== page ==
They say workers don’t leave bad jobs; they leave bad bosses. Of course, the situation is a little different in most real estate offices; we all know managing a crowd of independent contractors is different from leading an office of employees.
Still, the importance of managing brokers in recruitment and retention efforts is paramount. First, a recent reader survey hints at a year of mobility: Our 2019 Truth About Agents issue from the beginning of this month found that 23.3 percent of agents may be considering changing brokerages this year. And in our past surveys about the importance of leadership at one’s office, managing brokers have always ranked high among reasons agents stay — or leave. It seems managers recognize this too; when we asked them about their recruitment efforts this spring, managing brokers cited the No. 2 most effective way to get agents to move to your office as “being a strong managing broker” (and No. 1 was arguably related to that work: “creating a collaborative culture”).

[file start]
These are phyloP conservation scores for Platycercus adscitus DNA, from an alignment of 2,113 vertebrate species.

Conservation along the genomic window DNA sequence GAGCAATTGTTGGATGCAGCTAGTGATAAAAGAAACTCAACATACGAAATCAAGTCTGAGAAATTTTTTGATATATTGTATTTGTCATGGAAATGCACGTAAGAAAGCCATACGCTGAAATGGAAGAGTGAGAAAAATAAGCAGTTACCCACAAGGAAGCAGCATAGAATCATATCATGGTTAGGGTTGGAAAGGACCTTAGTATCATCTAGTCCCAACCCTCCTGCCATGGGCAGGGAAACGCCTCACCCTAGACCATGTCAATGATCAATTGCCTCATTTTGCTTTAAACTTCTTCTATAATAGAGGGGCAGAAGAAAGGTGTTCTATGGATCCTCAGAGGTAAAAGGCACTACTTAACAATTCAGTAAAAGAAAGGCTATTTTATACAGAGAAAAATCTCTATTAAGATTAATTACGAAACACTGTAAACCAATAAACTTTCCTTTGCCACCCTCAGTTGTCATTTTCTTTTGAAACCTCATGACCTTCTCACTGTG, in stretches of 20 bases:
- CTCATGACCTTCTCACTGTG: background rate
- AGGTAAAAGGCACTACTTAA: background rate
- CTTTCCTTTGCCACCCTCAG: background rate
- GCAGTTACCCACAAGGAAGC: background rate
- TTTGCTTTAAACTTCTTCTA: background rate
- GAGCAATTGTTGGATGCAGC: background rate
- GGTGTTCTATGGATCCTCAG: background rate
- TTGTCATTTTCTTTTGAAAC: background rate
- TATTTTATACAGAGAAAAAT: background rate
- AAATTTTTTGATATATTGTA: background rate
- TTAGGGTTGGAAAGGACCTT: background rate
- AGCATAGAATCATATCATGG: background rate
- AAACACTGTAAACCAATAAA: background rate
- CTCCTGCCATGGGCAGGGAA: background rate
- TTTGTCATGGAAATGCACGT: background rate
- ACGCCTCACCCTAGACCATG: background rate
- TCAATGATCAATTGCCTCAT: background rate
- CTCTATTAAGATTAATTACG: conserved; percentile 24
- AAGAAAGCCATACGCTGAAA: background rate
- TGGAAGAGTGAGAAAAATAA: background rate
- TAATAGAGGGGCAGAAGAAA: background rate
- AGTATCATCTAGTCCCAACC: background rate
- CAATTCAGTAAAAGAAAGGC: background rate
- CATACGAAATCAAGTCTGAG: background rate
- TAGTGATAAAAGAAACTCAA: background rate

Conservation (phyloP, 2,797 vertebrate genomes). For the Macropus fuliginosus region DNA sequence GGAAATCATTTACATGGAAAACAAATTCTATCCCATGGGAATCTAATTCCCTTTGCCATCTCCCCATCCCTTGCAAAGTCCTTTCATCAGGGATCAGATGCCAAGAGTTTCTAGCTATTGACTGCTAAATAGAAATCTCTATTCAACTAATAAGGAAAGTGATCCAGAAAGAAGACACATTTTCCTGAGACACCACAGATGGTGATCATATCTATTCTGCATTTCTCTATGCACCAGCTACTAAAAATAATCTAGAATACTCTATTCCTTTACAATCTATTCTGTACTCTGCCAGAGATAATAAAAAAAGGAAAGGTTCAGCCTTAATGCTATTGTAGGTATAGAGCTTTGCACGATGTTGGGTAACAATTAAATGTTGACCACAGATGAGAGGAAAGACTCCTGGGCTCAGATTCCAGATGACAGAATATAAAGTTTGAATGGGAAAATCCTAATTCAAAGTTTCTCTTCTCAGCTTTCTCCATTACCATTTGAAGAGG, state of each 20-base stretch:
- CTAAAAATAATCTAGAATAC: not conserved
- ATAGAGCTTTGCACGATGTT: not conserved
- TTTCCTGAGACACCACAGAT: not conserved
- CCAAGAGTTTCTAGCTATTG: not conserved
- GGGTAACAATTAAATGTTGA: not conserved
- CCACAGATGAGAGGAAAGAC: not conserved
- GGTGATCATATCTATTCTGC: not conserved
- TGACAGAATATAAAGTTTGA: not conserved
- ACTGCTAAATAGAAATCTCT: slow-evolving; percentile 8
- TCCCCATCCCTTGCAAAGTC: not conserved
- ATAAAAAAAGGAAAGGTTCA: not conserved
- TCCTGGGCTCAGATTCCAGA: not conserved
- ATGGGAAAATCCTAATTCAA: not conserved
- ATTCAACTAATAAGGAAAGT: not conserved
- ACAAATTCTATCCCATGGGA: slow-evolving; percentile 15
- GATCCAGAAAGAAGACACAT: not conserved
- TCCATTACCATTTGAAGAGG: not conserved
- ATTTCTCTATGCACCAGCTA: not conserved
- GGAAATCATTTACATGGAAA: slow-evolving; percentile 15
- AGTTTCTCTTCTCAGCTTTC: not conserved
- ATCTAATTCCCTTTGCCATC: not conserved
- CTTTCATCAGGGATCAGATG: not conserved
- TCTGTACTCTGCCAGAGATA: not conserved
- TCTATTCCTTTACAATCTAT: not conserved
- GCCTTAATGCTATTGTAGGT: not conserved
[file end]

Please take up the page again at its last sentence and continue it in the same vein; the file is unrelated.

But what can a managing broker do to up their game? That’s what this issue is all about. We learn what managing brokers are looking for when they recruit agents, and what they do when they’ve found someone they think will be a good fit in their office. How much can they really control, in terms of how agents do their business, and what’s the proper level of support and training to offer a person who isn’t technically one’s employee?
These certainly aren’t easy questions, and the answers may vary a great deal depending upon the personalities and cultures that drive a particular brand or office. However, I have learned a great deal from hearing these thoughtful leaders opine on how to create working environments that will serve the real estate professional of both today and tomorrow, and I think you will too. And if you have managing broker tips or stories to share, please don’t hesitate to email me at email@example.com.